Business Associations Keyed to Hamilton
Dirks v. Securities and Exchange Commn.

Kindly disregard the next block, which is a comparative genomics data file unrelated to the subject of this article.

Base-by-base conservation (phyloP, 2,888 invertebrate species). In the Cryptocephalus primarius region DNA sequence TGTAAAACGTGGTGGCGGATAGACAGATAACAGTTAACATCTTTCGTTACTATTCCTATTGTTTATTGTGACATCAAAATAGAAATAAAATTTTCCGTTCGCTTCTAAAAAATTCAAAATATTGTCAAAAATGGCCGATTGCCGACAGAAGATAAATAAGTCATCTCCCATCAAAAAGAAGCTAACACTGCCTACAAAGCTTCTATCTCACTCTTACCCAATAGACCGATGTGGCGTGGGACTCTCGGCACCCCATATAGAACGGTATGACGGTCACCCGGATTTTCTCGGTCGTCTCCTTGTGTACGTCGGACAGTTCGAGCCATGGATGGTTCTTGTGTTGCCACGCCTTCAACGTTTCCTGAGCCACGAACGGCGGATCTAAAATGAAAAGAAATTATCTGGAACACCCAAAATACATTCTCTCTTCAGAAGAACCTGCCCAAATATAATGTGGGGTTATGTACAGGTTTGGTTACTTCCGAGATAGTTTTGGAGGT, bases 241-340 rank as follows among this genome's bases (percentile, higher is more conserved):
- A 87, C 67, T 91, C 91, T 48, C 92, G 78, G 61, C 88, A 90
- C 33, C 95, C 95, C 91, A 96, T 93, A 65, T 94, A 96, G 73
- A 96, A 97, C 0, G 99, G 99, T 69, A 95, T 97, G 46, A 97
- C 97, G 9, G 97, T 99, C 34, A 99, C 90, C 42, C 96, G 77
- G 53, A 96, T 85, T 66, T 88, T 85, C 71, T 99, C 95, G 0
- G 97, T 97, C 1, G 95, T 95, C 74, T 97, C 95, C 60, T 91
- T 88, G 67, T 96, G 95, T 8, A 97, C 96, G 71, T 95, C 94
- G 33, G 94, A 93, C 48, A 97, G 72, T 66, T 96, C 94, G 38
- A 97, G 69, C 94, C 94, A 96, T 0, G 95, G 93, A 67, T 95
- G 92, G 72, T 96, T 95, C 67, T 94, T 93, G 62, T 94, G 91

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Dirks (Defendant), the tippee and officer of a brokerage firm, was told by the insider, Secrist, that Equity Funding of America (EFA) was committing corporate fraud. The Defendant then investigated EFA to verify Secrist’s information. Neither Defendant nor his firm owned or traded EFA stock. However, during Defendant’s investigation, he openly disclosed the information to investors and many of them sold their EFA stock as a result. The price of EFA stock then dropped from $26 to $15. However, mainly because of Defendant’s investigation, the SEC (Plaintiff) was able to convict the officers of EFA for corporate fraud. Still, the Plaintiff sued the Defendant and reprimanded him for revealing the nonpublic information to the investors. The court of appeals affirmed. Defendant applied for and was granted certiorari by the U.S. Supreme Court.
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